This ensuring that there is at least 10mm of free thread to be accessed from the other end. At this stage the table can still be rotated but to prevent this place a plate over the M8 stud and with a nut tightened onto this making the table captive.
The easy way of achieving this is to loosen the table and rotate it until one of the holes is at the top, as is also the stop post. The photograph shows that I used a piece of adhesive paper, suitably marked, on the base and against the table.
Move the assembly so that you are now in a position to drill the hole for the handle and once more secure the assembly to the drilling machine table.
Next, transfer the assembly to the milling machine table setting one of the edges of the base at right angles to the tables movement, secure the base but still leaving the table free to rotate.
Do not though rely on the detent to secure the table but add an overhead clamp as was shown in photograph 16. Take the plugs and distort the first two threads at the slotted end using a centre punch into the thread’s groove, doing it at a couple of places around the circumference.
Remove, tap the table M3 and drill and counterbore the carrier, return the carrier to the table securing it with cap head screws. Then, lightly resurface both the table and carrier so that the carrier surface is level with the table, remove and dismantle. Using the three jaw fitted with its reverse jaws would give a step onto which in can be placed, alternatively using soft jaws suitable machined.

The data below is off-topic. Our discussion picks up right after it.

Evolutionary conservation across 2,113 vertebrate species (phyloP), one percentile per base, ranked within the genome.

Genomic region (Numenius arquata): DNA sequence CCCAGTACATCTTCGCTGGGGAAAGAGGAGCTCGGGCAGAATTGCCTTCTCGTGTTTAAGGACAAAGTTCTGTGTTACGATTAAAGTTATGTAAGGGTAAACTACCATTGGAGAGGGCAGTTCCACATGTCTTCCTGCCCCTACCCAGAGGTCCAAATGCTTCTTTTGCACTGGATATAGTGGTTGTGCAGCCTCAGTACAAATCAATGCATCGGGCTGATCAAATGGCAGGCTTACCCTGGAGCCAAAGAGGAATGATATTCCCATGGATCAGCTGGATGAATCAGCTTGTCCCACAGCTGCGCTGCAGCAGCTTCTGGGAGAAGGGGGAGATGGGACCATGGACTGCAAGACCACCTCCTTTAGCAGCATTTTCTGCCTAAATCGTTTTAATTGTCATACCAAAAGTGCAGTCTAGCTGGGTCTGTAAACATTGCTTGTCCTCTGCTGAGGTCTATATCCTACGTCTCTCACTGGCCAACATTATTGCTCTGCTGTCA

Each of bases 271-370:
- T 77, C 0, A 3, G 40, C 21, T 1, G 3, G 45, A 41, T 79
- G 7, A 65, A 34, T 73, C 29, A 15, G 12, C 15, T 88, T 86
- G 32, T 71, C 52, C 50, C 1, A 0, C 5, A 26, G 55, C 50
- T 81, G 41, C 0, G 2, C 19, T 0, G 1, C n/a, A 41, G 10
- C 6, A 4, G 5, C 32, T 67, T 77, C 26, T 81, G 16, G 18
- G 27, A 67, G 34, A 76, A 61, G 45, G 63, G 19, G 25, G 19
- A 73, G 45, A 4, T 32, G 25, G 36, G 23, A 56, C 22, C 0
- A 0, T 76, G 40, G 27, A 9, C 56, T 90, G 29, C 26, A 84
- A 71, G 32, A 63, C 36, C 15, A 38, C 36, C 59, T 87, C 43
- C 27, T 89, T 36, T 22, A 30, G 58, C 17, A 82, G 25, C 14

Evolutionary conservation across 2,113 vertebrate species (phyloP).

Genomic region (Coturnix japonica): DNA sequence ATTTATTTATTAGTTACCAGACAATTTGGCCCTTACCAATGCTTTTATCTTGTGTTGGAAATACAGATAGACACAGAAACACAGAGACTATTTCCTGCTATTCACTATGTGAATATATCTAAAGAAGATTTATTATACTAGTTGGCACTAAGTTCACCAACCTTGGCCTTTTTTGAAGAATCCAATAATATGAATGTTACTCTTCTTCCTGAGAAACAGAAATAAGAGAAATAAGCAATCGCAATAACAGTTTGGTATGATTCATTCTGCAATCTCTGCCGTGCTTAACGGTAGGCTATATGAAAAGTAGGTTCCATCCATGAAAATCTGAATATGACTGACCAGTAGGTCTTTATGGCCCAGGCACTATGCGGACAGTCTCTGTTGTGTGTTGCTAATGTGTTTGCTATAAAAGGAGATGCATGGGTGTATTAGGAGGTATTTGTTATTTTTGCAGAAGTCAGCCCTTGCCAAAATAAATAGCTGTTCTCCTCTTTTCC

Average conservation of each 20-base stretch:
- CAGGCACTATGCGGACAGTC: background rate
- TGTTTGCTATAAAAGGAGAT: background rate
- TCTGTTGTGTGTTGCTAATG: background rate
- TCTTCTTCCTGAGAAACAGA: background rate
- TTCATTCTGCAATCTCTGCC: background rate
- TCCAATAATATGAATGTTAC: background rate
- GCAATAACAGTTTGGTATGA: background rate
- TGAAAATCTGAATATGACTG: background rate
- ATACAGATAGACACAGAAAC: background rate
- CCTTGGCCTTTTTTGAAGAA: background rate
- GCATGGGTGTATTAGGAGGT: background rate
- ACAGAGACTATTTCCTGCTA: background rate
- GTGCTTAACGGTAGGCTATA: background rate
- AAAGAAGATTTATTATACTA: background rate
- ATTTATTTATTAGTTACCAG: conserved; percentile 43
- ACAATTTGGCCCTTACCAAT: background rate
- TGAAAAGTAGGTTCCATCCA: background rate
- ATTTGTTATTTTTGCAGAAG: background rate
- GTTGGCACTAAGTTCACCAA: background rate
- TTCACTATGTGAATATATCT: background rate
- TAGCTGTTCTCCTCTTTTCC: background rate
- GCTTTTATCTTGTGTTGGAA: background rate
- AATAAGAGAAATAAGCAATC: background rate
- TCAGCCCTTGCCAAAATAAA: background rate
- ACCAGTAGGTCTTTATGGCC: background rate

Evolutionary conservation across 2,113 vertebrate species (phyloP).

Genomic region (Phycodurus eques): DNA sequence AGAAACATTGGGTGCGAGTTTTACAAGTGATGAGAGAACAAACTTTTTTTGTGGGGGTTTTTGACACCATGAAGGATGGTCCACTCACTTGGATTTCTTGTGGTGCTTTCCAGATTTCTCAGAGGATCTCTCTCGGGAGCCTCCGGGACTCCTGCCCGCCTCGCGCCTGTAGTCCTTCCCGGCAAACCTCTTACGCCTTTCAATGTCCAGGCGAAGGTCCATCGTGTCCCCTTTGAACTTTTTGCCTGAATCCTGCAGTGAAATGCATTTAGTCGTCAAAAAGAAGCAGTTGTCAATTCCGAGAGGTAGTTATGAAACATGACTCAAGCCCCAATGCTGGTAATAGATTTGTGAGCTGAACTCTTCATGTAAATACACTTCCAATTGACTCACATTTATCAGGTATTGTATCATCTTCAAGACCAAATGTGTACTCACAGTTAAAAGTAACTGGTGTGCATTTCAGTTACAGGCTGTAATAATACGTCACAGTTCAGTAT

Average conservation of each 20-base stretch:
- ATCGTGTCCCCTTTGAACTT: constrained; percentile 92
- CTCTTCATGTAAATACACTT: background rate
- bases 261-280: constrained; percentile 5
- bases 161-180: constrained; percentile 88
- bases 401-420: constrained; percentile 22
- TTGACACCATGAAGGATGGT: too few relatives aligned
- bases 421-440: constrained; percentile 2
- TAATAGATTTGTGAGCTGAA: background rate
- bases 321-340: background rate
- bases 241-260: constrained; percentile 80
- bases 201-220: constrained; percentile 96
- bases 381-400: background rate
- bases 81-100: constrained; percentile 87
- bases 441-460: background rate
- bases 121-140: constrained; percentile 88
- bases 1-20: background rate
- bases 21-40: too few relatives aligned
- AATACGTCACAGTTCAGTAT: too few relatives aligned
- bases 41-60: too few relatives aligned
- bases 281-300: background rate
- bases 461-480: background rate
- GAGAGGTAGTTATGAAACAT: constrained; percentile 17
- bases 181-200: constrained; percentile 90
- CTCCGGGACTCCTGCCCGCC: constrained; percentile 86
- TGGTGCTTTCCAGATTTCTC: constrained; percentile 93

As the depth of the tapped hole is now restricted by the plug that has been added, use a stud with nut and washer rather than a screw which may contact the plug before the table is fully secure. This is straight forward but if you think the table can lift too much then the table spindle can be reduced in height a very little. Not having used a rotary table in this way before I have to confess I started the machining with a degree of apprehension. DO take note that it is vitally important that the direction of rotation of the table is opposing that of the cutter. About 10mm in from the tables edge on the underside, drill four holes 6mm diameter and 6mm deep, approximately equally spaced on a PCD.